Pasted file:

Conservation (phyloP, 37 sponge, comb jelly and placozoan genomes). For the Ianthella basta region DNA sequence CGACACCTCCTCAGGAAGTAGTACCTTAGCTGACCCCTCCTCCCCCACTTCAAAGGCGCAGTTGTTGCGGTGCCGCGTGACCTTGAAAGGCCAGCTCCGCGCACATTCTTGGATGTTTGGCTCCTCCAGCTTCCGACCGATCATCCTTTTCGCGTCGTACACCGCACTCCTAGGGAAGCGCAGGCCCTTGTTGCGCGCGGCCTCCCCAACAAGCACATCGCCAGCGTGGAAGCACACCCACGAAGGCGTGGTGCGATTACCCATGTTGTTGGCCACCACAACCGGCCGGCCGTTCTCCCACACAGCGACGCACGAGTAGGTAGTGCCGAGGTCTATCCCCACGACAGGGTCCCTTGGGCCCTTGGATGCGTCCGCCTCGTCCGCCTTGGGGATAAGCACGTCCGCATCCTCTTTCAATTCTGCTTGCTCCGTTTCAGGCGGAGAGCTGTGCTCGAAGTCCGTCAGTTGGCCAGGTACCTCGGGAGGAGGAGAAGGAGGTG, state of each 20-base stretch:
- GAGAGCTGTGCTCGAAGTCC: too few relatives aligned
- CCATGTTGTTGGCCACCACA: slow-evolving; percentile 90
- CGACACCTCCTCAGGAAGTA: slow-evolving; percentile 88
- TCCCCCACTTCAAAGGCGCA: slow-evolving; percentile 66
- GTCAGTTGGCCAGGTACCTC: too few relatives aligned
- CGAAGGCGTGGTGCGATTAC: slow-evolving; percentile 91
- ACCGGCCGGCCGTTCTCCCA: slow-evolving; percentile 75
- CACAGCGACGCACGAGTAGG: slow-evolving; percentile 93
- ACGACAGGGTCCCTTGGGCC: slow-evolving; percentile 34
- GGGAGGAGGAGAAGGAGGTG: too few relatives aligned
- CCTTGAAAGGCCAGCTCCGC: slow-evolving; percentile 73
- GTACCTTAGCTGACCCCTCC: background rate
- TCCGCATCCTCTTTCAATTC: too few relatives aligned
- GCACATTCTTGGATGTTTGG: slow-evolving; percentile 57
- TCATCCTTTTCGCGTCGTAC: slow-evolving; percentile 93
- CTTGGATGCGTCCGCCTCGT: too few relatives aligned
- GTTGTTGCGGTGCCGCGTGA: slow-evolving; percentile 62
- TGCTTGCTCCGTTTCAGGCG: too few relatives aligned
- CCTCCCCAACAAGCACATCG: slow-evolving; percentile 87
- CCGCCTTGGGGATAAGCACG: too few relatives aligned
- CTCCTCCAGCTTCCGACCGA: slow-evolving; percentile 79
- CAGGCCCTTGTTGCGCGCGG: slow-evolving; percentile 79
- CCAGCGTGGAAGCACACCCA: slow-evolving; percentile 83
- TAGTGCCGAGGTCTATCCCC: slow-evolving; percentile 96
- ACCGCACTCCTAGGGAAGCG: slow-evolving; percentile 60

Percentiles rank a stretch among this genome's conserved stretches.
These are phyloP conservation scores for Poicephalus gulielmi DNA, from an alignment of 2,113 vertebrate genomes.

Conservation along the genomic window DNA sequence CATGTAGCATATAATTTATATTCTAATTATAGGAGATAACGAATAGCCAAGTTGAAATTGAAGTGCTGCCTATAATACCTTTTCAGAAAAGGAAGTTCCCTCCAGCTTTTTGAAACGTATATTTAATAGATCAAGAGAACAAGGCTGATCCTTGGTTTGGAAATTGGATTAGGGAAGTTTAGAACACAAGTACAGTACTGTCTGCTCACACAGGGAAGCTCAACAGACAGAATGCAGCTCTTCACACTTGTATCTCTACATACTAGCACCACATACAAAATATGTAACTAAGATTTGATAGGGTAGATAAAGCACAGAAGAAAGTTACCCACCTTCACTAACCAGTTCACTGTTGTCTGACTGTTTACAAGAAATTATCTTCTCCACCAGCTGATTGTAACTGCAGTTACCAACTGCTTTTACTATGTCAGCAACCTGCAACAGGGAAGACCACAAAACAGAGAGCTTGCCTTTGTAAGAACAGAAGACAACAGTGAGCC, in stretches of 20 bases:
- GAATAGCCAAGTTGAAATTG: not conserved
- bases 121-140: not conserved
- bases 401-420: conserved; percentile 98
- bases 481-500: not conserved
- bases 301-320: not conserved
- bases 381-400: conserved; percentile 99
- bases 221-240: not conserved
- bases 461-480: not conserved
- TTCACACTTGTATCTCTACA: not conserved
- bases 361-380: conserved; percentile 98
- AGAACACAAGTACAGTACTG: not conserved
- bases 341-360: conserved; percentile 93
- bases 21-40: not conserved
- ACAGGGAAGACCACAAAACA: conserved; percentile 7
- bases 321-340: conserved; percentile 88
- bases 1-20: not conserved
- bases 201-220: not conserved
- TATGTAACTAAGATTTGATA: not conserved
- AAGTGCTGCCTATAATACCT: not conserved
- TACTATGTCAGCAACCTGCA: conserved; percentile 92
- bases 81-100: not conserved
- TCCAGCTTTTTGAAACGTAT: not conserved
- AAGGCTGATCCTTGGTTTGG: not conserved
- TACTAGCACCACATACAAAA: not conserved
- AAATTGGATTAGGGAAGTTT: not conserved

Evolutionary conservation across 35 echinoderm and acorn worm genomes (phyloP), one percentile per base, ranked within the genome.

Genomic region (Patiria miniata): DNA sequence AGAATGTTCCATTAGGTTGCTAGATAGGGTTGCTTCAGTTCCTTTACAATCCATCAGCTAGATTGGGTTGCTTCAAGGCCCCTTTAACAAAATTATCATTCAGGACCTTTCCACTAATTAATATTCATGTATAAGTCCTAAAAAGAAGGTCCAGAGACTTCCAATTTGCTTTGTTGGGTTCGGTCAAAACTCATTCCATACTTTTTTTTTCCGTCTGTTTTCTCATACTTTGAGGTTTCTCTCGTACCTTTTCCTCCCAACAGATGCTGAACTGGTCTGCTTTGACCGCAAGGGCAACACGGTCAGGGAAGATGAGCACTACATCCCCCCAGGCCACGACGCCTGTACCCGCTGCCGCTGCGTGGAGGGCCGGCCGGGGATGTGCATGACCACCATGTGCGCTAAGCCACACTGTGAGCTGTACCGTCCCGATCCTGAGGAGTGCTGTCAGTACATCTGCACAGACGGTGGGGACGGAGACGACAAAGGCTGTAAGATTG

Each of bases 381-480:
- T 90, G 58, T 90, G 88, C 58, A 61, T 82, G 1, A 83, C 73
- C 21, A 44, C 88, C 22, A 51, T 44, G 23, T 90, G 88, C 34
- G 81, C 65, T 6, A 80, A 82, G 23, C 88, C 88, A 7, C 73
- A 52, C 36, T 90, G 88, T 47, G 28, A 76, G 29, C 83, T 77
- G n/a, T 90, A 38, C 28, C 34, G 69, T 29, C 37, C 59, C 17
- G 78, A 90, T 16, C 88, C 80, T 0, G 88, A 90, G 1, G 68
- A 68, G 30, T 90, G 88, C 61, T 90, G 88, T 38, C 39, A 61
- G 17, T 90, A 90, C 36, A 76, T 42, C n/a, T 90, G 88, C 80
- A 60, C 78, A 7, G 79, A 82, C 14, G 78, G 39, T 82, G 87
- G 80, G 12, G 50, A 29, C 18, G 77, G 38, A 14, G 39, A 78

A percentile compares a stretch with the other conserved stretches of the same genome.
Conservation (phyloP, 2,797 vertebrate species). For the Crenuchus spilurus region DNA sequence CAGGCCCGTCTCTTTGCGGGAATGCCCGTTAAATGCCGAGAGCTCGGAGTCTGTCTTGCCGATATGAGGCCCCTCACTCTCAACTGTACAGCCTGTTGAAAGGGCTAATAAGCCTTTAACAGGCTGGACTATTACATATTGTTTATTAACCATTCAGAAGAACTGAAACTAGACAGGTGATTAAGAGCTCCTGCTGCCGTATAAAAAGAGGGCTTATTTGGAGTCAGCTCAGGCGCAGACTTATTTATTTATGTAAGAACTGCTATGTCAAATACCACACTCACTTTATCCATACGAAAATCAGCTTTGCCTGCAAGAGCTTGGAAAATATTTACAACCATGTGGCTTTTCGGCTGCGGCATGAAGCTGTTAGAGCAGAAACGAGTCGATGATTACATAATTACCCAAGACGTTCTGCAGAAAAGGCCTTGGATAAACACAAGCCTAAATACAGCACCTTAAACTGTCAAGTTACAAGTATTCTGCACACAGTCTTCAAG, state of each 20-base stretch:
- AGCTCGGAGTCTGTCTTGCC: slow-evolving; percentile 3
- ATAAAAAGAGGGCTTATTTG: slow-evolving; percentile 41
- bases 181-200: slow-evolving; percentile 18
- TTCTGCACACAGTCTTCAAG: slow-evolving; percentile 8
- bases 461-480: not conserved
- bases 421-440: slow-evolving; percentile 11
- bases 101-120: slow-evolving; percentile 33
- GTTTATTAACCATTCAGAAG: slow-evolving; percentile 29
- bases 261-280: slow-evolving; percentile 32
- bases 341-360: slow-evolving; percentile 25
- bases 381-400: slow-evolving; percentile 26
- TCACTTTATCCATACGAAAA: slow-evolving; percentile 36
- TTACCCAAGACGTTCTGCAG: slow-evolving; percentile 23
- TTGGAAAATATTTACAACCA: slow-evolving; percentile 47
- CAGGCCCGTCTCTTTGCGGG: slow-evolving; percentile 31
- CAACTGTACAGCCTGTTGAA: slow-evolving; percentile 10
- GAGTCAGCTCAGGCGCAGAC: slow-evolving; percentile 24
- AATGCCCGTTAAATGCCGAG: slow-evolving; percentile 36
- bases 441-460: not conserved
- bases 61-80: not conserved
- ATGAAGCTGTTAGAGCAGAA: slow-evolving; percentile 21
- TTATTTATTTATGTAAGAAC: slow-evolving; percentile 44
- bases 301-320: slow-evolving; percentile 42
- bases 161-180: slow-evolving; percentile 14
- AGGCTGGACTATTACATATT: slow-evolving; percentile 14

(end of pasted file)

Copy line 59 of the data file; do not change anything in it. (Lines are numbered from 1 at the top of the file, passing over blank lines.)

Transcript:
- C 21, A 44, C 88, C 22, A 51, T 44, G 23, T 90, G 88, C 34